During portions of the relevant time period, Singh employed two other physicians in the Practice. Dr. Edward Apicella was employed between July 1995 and November 1997, and Dr. Abraham Rivera was first employed in February 1998. During the November 1997-February 1998 period, there was no second physician in the Practice. Like Dr. Singh, Doctors Apicella and Rivera frequently were absent from the suite, performing surgeries and procedures at the Hospital and traveling to Kingston, New York; Troy, New York; and other New York State locations to treat patients.

        Singh also employed a number of non-physician medical personnel in the Practice. During part or all of the relevant time period, Margaret Peruzzi, Pamela Madej, and co-defendant Rosanna Cerone worked as nurses, and Robin Sacks worked as a physician's assistant, in the Practice suite. Madej became licensed as a nurse practitioner in June 1998. The clerical staff employed by the Practice included billing clerks, such as co-defendant Toni Coons, who generated claims forms that were submitted to various health care benefit programs for reimbursement of fees for services rendered by the Practice.

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        B. Drug Prescriptions at the Practice

        The nature of the Practice, i.e. pain management, required that many of the patients have new prescriptions for Schedule II Controlled Substances on a regular basis. Nurses are not authorized by law to write these prescriptions, which must be written in triplicate by licensed physicians only. Singh developed a scheme that enabled nurses to see patients alone, to issue prescriptions for Schedule II Controlled Substances, and to bill for such services. He and the other physicians would pre-sign the triplicate forms and provide them to non-physician personnel to use during patient visits. These employees, although not trained or legally authorized to do so, filled in all the required prescription information--drug type, dosage, and quantity--and provided the prescriptions to the patients.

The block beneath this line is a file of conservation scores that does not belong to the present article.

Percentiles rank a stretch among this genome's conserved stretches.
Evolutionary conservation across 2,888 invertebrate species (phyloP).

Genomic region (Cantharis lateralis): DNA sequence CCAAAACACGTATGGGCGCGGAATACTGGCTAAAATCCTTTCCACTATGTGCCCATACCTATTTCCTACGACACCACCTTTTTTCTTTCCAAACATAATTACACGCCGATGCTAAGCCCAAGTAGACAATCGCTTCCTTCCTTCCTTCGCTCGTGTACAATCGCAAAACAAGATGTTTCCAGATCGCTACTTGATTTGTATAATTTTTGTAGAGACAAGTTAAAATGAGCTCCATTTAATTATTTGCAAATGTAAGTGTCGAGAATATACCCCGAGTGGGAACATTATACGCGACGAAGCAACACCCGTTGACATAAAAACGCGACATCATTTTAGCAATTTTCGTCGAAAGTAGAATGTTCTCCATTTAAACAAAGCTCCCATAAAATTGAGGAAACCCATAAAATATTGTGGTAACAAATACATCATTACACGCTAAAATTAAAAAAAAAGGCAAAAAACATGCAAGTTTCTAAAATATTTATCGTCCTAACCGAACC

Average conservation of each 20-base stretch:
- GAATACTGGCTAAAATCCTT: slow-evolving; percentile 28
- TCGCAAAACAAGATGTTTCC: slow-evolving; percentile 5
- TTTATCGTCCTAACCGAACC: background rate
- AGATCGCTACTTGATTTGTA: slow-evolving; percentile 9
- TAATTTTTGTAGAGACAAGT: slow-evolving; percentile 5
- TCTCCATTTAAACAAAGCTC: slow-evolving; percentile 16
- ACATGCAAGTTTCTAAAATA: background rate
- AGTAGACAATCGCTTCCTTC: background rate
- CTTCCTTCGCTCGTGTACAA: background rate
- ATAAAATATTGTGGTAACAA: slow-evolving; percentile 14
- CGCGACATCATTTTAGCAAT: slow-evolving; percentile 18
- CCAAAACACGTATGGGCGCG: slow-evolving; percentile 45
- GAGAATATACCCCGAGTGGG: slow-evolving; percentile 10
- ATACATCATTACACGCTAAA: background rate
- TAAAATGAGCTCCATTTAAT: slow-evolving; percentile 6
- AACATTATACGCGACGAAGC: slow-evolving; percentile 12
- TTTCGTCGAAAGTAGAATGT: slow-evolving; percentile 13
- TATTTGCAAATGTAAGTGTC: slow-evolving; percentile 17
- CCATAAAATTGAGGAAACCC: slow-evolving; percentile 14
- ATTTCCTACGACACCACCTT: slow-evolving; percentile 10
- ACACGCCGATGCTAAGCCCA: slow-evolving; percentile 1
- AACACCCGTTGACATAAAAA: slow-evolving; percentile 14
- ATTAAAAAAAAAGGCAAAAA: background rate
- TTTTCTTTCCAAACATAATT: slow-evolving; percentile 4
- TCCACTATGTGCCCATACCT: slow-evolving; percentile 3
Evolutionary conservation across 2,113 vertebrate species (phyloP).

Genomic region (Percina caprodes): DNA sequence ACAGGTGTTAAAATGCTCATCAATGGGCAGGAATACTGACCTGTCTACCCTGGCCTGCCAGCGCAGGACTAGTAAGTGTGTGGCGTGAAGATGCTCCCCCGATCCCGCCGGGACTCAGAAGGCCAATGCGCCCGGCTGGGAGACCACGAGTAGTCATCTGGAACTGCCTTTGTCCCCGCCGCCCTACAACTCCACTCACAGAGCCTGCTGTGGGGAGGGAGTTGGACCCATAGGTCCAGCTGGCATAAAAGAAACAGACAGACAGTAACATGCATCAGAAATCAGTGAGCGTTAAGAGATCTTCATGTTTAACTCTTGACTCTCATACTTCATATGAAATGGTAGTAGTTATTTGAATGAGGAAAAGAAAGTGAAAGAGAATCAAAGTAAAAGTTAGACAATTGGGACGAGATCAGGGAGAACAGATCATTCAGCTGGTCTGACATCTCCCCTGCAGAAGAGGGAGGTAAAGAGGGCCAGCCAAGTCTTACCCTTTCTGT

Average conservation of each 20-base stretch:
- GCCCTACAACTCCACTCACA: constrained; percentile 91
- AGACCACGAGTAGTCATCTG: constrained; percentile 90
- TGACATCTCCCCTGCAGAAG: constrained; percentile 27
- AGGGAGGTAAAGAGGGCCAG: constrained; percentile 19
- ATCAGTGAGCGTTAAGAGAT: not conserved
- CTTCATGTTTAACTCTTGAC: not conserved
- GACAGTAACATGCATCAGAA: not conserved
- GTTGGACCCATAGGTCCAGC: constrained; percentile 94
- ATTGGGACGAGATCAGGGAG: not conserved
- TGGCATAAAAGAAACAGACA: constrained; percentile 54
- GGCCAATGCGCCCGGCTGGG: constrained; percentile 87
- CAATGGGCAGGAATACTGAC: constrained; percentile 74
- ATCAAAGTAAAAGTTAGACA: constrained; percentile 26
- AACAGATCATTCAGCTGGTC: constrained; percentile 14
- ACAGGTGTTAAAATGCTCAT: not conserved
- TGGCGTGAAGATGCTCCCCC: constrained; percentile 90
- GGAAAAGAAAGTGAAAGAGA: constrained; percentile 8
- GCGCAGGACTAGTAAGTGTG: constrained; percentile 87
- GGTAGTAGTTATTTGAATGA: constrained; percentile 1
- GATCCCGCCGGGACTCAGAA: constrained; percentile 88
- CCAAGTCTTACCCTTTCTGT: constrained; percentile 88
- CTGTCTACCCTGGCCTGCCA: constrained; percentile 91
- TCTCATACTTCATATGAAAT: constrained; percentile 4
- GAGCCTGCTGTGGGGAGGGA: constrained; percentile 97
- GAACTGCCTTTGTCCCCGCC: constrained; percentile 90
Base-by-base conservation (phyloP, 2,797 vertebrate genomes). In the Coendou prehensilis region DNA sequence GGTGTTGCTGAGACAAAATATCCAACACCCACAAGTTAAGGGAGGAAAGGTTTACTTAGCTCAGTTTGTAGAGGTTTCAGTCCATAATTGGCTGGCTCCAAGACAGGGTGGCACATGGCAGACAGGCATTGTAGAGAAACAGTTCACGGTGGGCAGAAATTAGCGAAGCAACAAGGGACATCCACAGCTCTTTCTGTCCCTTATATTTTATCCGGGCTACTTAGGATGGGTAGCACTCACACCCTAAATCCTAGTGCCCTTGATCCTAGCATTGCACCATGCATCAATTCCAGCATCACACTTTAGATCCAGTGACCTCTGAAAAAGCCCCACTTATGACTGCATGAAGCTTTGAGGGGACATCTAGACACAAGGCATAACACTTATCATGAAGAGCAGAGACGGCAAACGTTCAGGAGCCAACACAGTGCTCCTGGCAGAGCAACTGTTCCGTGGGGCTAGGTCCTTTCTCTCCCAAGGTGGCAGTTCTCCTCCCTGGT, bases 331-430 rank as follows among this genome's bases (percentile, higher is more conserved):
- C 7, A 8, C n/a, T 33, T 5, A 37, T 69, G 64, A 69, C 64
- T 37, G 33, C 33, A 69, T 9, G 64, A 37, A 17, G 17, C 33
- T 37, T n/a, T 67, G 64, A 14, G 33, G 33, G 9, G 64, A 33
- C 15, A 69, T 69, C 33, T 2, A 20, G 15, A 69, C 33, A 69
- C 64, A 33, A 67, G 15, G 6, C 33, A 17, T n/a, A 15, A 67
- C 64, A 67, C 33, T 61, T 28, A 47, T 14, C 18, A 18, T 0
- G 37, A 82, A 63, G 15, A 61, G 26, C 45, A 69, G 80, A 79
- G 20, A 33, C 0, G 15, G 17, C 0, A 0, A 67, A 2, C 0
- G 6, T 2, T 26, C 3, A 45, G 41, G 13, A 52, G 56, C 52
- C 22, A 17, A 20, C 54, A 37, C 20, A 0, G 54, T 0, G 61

It appears that the physicians at the Practice, including Singh, signed entire books of triplicate prescription forms in blank without even knowing the identities of the patients to whom the prescriptions would be issued or the nature or dosage of the drug to be prescribed. Even when a physician was present in the suite, a nurse would fill in the prescription forms without any involvement on the part of the physician. Dr. Apicella testified that Singh instructed him to sign the triplicate form books so nurses would not bother Apicella when they saw patients. Indeed, Singh urged Nurse Cerone not to consult him before filling in the prescription forms, and she testified that she stopped talking to Singh about prescriptions after he told her: "[Y]ou know what to do so just do it."

        Data extracted from Singh's office records revealed that the nurses issued prescriptions for at least 76,000 tablets of Schedule II Controlled Substances when Singh was not present in the Practice suite. When Nurse Madej obtained her nurse practitioner's license in June of 1998, enabling her to begin prescribing Schedule II drugs, Singh told her she could then "really" do what she had been doing all along. Before that time, Singh had instructed her to keep the signed triplicate forms on her person and out of the sight of the patients. He also told nurse Peruzzi not to let patients see her use the pre-signed forms.